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MEMPHIS — Funding for research at the University of Tennessee statewide grew to a record $285 million in 2005, spurred in part by a dramatic increase in awards to the university’s Knoxville campus, UT President John Petersen announced at the UT Board of Trustees- winter meeting.

The UT System won $285.1 million in grants for fiscal year 2005, up from $271.2 million in fiscal 2004. The UT main campus totaled more than $131 million, an increase of $22 million over its 2004 total.

Petersen cited the Oak Ridge National Laboratory through UT Battelle as a primary driver.

“The university’s research funding grew remarkably in 2005,” said David Millhorn, UT vice president for research. “Figures for the main campus and the Institute of Agriculture were especially exciting.”

The totals, contained in the university’s fiscal 2005 Research and Sponsored Programs report, include monies committed to the university for programs in research, instruction and public service. The awards typically are funded by external sponsors that include federal and state agencies, foundations and private corporations. It is important to note that while the university is reimbursed for costs associated with the projects, it receives no additional profit, Millhorn said.

Two departments on the Knoxville campus led the increase, according to Millhorn. Both the departments of Physics & Astronomy and of Materials Science & Engineering doubled the amount of research support they received from outside funding agencies. The physics department won $9.4 million in fiscal 2005, and materials science and engineering won $8.2 million.

“Our increased collaboration with Oak Ridge National Laboratory is beginning to pay dividends,” Millhorn said. “The completion of ORNL’s Spallation Neutron Source will drive research in UT’s physics and materials science programs for the foreseeable future.”

The jump in funding not only promises more prestige for the university but also enhances the possibility for research-related economic development, he said. It also enhances the education UT students get in the classroom.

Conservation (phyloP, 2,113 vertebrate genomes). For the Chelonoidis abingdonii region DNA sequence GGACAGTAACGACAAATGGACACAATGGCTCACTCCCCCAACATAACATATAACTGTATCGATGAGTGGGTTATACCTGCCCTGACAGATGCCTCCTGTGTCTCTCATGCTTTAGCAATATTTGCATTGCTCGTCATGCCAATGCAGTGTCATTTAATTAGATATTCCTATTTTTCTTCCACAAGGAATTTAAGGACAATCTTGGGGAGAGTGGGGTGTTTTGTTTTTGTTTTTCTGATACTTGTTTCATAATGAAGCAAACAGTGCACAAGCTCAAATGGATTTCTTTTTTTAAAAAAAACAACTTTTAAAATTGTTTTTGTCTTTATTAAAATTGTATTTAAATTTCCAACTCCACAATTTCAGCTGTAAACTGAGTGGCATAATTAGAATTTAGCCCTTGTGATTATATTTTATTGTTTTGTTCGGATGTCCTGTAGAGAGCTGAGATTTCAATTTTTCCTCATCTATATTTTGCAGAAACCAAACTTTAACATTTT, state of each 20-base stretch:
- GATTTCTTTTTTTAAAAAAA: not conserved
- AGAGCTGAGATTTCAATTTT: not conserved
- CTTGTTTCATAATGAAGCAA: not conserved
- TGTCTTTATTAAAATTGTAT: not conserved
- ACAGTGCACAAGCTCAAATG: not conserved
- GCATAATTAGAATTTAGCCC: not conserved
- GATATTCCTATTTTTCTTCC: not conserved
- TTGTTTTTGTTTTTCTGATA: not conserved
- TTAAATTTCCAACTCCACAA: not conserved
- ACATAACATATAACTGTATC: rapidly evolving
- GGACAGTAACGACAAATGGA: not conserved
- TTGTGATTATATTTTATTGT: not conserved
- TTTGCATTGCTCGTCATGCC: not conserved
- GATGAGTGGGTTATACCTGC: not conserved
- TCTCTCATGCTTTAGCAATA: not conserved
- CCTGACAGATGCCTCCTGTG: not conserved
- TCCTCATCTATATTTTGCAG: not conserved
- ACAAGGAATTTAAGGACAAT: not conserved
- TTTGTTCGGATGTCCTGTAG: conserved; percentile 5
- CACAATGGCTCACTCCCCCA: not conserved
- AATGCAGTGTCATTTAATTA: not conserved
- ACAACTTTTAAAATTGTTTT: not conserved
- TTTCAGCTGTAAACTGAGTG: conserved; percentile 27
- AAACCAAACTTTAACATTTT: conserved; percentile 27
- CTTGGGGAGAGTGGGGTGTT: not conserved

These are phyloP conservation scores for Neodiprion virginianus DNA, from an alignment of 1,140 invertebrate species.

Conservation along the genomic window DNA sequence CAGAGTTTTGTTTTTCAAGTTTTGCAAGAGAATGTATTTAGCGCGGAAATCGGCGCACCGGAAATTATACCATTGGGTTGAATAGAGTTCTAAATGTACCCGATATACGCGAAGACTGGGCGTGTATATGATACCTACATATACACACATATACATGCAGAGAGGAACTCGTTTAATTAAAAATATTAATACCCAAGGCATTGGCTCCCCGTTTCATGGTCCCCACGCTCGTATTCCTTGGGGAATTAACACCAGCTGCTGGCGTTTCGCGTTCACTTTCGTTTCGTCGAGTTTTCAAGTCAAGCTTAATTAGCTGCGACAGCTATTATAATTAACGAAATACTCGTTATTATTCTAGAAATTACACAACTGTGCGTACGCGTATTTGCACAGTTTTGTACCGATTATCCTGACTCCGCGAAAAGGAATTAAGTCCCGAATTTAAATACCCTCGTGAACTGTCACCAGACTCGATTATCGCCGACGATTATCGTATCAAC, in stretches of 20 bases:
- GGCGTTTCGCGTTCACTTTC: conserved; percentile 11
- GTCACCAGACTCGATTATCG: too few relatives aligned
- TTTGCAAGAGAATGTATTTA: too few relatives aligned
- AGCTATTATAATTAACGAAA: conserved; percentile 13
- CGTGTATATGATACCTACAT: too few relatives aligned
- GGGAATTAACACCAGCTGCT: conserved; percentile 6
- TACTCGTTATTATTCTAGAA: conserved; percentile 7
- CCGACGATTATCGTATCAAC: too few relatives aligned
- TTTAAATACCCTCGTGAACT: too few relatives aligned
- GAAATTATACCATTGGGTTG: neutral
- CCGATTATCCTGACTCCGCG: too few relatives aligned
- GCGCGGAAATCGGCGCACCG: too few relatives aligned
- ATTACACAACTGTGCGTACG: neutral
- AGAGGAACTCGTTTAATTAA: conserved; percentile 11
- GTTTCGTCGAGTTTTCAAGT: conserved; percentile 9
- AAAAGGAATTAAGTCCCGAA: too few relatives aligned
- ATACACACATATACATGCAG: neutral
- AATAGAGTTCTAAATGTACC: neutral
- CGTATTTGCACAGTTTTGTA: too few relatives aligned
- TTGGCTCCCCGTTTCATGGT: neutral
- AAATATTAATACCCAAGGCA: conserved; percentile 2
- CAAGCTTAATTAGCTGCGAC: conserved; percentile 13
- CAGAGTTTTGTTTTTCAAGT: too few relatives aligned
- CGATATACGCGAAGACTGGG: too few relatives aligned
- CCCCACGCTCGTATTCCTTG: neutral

The upsurge was not limited to the flagship campus, Millhorn said. UT’s Institute of Agriculture also continued an impressive growth trend that started with the new millennium: In fiscal 2000, UTIA won $13.7 million in research funds; the total for 2005 was $30.5 million.

The University of Tennessee Martin also recorded a substantial increase in funding. The West Tennessee institution increased its awards from $4.6 million in fiscal 2004 to $8.1 million for 2005.

Research awards at UT’s Health Science Center in Memphis fell in 2005, but Millhorn said the drop was predictable.

“Memphis is coming off its own record year in 2004, when it won the largest single grant ever received at UT,” he said. “The biocontainment laboratory that the National Institutes of Health awarded Memphis was a one-time grant of $13.7 million.”

The university system’s largest sponsors include the U.S. Department of Energy, the National Science Foundation, various departments of the state of Tennessee, the U.S. Department of Agriculture and several agencies of the National Institutes of Health.

The University of Tennessee System comprises three accredited institutions: UT Chattanooga, UT Martin, and the University of Tennessee, which includes the main campus in Knoxville, the statewide institutes of Agriculture and Public Service headquartered in Knoxville, the Health Science Center in Memphis, and the Space Institute in Tullahoma.

In other board related news, UT President John Petersen and Health Science Chancellor Bill Owen presented patent plaques to 22 health researchers for patents received over the past several years.


David Millhorn, Vice President for Research (865-974-8913)

Bill Dockery, Office of Research (865-974-2187, bill.dockery@tennessee.edu)

FY 2005 report available at https://san4.dii.utk.edu/servlet/page?_pageid=3804&_dad=portal30&_schema=PORTAL30

For audio clips of UT newsmakers, visit http://pr.tennessee.edu/news or call 800-343-NEWS (6397)